Afren Plc sacks CEO, others over Nigerian oil scandal
A fortnight after Italian prosecutors accused Eni of paying $533m bribe to Nigerian politicians and others to purchase an oil field in 2011, United Kingdom-listed independent oil and gas producer, Afren Plc, has dismissed its chief executive officer, Osman Shahenshah, and two others over payments involving Nigerian oil firm, Oriental Energy Resources.
Afren announced on Tuesday that the law firm of Willkie Farr & Gallagher (UK) LLP had completed its independent review into the receipt of unauthorised payments by members of management and senior employees.
'In connection with the conclusion of this review, the company has decided to terminate the employment and directorships of Osman Shahenshah and Shahid Ullah with immediate effect,' the company said in a statement published on its website.
The review found that Shahenshah and Ullah had agreed with Oriental to receive 15 per cent of the net cash flows that was due to Oriental from the Ebok oil field for five years from 2013 in exchange for $400m in funding by Afren.
Oriental paid $45m in 2013 into a special purpose vehicle owned and controlled by Shahenshah and Ullah, who used the funds to pay bonuses to themselves and selected employees of Afren, according to the review.
The WFG's review found no evidence that either matter was discussed with Afren's board, according to the statement.
'WFG has concluded that in October 2013 Shahenshah and Ullah entered into an agreement with Oriental by which Oriental agreed to pay 15 per cent of the agreed net cash flows that Oriental was due to receive from Ebok for the period 2013 to 2017 to a British Virgin Islands special purpose vehicle, Ntiti Limited, in exchange for facilitating $400m in funding by Afren to Oriental,' the WFG stated.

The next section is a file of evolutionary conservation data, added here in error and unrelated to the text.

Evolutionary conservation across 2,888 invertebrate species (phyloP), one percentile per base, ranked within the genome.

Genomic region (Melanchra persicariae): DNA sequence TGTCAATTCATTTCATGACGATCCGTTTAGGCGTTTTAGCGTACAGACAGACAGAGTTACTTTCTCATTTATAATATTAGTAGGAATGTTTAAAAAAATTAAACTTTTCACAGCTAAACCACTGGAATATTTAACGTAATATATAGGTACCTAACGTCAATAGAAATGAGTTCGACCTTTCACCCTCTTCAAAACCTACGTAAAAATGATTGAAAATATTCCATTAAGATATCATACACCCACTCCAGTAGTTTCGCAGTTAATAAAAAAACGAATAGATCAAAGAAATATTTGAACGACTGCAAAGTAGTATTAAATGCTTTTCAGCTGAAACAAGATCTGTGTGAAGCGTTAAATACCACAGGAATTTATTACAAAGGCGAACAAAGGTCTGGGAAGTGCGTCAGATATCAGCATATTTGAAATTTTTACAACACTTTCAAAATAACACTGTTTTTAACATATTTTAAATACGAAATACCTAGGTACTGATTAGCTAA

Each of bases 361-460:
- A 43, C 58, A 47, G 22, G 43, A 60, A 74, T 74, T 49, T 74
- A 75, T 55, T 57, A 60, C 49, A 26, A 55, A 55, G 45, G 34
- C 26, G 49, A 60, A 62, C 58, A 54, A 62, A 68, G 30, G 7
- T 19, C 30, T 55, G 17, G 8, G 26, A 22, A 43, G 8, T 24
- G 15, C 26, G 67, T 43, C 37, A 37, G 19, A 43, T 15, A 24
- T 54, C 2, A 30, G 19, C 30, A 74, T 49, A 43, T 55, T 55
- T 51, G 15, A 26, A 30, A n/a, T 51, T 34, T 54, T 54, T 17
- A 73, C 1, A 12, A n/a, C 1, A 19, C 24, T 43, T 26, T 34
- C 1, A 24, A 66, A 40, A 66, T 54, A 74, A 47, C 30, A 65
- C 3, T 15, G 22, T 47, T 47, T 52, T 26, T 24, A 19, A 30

'Shahenshah and Ullah, with assistance from Afren's former Nigeria Business Development Manager, Faiz Imam, used the funds in part to pay extraordinary bonuses to themselves ($17.1m in total was paid to Shahenshah and Ullah), and to other selected employees of Afren,' it further said.
According to the statement, both Shahenshah and Ullah have admitted the receipt of the payments referred to above, although they initially denied that the arrangement had been entered into.
The law firm also uncovered evidence that suggested that the two executives sought personal benefits from a 2013 management buy-out of AMNI International Petroleum Development Company Limited.
In the review, 11 employees - past and present - were found to have benefited from payments from Oriental Energy.
Afren also sacked Associate Directors, Iain Wright and Galib Virani, saying they received payments in breach of the company's approved remuneration policy and that it would seek to recover such sums.
'The Board has instructed counsel to commence legal proceedings against Shahenshah and Ullah, if necessary, to recover sums in respect of such unauthorised payments,' the statement added.
Afren suspended Shahenshah and Ullah in July when it began the review, and the two associate directors in August as the review expanded.
The company said Toby Hayward would remain as interim chief executive, while its board searched for replacements. Egbert Imomoh will remain as executive chairman.
Two weeks ago, Italian oil and gas major Eni, the parent company of Nigeria Agip Oil Company, was alleged to have used at least half of the $1.1bn paid to purchase a Nigerian oil field in 2011 to bribe local politicians, intermediaries and others.
The Milan prosecutors, who recently opened a probe into the acquisition, had placed the company, its former chief executive, Paolo Scaroni, and the incumbent, Claudio Descalzi, under investigation for alleged international corruption surrounding the deal for the Oil Prospecting Licence 245 offshore oil field concession. - Punch.